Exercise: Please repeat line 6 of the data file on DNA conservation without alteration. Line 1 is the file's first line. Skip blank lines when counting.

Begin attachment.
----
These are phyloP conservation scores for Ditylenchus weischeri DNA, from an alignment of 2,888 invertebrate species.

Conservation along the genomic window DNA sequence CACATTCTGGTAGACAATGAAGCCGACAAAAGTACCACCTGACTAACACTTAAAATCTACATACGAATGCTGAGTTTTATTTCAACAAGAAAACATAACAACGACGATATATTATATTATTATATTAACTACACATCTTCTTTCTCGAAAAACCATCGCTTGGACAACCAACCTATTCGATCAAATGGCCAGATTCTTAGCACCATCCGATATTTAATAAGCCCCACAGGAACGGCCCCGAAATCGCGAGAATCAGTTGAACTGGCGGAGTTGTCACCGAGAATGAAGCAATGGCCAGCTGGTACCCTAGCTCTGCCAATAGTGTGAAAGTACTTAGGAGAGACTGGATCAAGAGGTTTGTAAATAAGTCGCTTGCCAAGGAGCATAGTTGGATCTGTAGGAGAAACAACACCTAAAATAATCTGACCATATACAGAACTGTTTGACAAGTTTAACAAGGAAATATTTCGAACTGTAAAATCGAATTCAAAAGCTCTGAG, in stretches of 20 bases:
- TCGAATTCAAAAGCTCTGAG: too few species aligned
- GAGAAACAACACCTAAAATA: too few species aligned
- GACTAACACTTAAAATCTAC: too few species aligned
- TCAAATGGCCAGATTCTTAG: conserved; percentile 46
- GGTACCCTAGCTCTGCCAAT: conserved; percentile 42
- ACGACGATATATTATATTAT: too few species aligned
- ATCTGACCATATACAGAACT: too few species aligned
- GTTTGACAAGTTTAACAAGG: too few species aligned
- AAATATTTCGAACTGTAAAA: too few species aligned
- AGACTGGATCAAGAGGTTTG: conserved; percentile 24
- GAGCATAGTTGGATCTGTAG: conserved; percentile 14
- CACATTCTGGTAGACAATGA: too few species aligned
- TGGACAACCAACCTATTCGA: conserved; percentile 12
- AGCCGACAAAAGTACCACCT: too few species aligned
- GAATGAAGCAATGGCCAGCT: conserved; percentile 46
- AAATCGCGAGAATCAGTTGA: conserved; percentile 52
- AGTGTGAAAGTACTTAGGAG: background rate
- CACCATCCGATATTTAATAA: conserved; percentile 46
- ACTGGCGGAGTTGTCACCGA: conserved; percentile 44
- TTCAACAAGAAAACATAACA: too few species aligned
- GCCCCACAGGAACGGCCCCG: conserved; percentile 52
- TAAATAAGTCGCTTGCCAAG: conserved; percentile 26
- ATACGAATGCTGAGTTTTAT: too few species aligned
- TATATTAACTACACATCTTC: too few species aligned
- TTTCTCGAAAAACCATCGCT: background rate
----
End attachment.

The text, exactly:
- TCAAATGGCCAGATTCTTAG: conserved; percentile 46